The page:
Search ranking and bottom-up architecture

Does a bottom-up information architecture improve search ranking? This is another in a series responding to questions from my TC Dojo series on Bottom-up Information Architecture. I have several questions from the second session on writing, but I’m still working off the backlog of questions from the first session on organization. (Because we are moving and renovating is why.)

Q: How does Mr. Baker contend to navigate Google’s “filter bubble” and the highly competitive market for search result display order? read more

Bottom-Up Information Architecture Q and A – Part 1

I got a number of really good questions following my TC Dojo session on Bottom-up Information Architecture (below).

I want to address the questions in a little more depth than was possible in the webinar.

Q: I’ve attended multiple Every Page is Page One webinars. They get bogged down in theory but never explain what tasks working technical communicators should perform. “Books may be bad” but at least people know what steps to take to make one. What tasks and steps shall one perform to implement this wondrous new content architecture? read more

Good Enough Solutions Fast and Easy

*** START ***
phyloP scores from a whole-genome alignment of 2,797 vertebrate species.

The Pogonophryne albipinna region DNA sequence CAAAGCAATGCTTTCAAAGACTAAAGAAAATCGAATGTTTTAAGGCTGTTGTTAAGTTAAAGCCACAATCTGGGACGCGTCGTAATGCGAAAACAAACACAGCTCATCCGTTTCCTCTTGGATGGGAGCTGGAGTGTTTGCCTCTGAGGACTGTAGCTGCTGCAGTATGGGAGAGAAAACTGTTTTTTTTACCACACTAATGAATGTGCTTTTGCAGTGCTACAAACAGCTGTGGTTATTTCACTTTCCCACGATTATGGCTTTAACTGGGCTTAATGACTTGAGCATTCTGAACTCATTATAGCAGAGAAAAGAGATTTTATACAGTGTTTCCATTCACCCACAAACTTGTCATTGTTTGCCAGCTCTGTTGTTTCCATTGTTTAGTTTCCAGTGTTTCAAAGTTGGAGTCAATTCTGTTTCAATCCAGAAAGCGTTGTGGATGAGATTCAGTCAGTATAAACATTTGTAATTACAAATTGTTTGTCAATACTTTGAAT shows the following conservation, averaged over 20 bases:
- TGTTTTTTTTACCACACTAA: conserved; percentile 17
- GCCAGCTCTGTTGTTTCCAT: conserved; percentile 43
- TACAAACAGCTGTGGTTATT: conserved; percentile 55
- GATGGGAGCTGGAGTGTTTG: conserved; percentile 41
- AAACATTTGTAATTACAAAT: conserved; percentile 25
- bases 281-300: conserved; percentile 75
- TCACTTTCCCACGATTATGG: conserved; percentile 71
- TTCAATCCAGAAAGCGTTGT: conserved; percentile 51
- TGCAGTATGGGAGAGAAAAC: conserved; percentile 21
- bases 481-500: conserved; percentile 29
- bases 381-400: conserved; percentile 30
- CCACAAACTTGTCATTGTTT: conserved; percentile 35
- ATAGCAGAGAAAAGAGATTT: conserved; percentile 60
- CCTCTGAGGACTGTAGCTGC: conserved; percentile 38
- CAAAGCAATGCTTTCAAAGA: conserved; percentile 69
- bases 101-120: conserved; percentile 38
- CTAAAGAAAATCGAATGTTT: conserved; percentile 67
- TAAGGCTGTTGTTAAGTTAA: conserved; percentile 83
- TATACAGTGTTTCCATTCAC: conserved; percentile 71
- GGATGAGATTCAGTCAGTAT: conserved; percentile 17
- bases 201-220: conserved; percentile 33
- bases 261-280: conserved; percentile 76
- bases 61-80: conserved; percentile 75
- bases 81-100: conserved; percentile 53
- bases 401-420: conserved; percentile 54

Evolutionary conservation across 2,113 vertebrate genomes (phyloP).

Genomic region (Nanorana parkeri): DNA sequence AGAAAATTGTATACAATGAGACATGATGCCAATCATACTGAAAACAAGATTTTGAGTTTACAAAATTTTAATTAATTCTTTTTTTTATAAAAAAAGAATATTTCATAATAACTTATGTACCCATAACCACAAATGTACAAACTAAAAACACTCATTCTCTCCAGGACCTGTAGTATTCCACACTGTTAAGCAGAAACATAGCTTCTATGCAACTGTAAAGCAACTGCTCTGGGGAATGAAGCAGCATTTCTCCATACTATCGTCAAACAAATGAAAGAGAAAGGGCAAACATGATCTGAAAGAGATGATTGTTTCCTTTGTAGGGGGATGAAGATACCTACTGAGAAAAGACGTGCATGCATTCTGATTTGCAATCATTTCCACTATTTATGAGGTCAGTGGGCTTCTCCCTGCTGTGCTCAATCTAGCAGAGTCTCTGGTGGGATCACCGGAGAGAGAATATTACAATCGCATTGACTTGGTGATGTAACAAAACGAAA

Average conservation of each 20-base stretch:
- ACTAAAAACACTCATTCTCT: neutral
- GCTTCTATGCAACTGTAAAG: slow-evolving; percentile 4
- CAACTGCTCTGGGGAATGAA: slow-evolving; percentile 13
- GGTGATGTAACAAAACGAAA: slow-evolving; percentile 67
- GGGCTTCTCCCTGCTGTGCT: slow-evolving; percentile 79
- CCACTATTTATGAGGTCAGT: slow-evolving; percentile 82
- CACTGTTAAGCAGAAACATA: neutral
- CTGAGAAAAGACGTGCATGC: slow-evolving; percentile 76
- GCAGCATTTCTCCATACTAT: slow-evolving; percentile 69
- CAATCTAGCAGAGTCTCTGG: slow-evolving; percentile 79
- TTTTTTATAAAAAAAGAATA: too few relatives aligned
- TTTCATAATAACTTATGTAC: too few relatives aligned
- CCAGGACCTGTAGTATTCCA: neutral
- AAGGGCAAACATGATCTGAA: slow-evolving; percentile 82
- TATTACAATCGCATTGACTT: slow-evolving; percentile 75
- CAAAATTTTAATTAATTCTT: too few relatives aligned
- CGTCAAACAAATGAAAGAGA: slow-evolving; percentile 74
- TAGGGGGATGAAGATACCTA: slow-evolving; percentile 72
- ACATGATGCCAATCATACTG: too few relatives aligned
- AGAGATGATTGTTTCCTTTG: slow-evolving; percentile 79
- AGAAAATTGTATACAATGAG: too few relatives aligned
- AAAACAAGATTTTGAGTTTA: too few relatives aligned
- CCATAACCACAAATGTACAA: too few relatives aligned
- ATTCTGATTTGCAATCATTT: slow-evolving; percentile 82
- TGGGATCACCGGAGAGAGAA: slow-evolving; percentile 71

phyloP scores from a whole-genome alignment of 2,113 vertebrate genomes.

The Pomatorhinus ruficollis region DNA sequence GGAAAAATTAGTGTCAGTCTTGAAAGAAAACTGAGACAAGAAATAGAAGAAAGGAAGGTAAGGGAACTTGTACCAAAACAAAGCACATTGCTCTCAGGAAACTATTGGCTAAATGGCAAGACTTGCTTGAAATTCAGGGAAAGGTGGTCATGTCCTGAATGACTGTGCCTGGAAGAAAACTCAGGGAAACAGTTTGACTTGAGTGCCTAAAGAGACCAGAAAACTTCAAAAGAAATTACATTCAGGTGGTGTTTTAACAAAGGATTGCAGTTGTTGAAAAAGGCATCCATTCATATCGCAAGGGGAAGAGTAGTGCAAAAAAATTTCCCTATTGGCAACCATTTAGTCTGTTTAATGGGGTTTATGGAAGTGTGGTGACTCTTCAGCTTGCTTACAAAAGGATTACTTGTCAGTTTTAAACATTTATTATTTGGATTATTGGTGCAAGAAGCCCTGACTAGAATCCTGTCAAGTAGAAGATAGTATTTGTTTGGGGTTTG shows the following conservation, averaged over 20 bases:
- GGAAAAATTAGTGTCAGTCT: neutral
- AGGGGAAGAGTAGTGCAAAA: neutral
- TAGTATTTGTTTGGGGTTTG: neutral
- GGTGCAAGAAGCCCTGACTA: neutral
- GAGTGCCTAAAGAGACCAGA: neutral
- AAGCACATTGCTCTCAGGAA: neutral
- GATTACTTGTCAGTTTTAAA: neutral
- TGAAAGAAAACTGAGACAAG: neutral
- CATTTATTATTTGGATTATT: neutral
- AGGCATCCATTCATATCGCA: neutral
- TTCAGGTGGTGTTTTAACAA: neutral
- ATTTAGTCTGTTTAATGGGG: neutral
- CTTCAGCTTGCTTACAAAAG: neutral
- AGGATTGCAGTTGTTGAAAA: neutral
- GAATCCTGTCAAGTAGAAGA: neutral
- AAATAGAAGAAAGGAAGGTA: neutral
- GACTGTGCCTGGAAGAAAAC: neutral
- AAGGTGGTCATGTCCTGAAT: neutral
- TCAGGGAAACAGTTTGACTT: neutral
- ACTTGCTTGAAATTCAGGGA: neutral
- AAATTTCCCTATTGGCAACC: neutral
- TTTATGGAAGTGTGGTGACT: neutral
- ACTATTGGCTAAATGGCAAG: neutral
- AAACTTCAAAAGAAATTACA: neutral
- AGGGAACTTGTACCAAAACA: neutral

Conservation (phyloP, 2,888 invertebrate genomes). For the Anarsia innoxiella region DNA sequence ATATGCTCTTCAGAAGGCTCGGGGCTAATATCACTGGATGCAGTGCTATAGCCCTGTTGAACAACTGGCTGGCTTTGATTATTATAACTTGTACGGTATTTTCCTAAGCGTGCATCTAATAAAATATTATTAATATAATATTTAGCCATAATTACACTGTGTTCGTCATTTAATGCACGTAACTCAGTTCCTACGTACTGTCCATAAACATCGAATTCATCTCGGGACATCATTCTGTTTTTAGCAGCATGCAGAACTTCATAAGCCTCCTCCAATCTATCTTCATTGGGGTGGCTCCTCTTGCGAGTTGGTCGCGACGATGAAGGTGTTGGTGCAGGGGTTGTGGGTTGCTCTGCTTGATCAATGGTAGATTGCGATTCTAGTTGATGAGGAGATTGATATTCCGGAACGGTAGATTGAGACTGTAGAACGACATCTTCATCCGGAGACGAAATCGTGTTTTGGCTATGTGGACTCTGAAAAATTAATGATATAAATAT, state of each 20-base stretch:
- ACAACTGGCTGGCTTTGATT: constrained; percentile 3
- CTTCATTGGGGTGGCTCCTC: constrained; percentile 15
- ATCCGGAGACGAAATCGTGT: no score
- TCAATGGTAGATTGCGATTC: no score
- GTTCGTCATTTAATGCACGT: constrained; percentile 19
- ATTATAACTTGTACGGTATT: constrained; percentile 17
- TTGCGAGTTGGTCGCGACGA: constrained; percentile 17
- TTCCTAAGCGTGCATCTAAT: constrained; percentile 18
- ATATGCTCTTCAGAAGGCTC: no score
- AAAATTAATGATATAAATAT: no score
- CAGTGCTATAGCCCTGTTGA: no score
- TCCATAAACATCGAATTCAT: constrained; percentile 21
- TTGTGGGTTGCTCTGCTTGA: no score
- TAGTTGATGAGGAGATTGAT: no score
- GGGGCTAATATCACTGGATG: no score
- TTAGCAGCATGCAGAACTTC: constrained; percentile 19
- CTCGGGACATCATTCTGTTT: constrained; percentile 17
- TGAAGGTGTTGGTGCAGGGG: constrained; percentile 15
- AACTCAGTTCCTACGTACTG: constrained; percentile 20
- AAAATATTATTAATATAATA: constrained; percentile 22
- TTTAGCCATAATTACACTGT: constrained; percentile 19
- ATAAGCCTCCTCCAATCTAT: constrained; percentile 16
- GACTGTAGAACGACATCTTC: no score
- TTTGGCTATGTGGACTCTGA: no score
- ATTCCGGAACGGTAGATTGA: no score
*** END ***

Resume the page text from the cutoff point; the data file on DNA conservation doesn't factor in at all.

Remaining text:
It is easy to set an ideal for technical communication that it should deliver the best solution — the ideal solution — to every problem. Many critiques of Web search as a tool for finding technical solutions focus on the many less than perfect solutions that any search query returns.

How is the user to find the ideal solutions in the midst of so much dreck? Wouldn’t they clearly be better off confining their search to the official product manual?

No, and here’s why:

The manual does not always have the best solution

First, it would be a stretch — an outrageous stretch — to suggest that a stand-alone manual always contains the ideal solutions to every question. read more

Any technology you use should be “Googlable”

‘Any technology you use should be “Googlable”‘. These are the words of Bill Scott,  VP Engineering, Merchant | Retail | Online Payments at PayPal, as reported by the amazing Sarah Maddox. (I say amazing because Sarah manages to lucidly and intelligently blog just about every conference session she attends. Having just helped cover the LavaCon conference, and not achieving anything like Sarah’s level of productivity or swiftness, I can only marvel at her ability.) read more

Search is Not Enough: Why We Need Multimodal Navigation

Last week I wrote about the death of hierarchy as the dominant form of content organization. One of the comments on that post asked me to “comment on the different perspectives between this blog post and “Search is not enough” by the Nielsen Norman Group?”

Let me get the central question out of the way right up front. I agree. Search is not enough. In fact, there are a lot of things wrong with search.

The Nielsen Norman Group article, by Raluca Budiu, decries what she describes as the tendency of websites to minimize navigation and rely on search alone. She lists the limitation of search: read more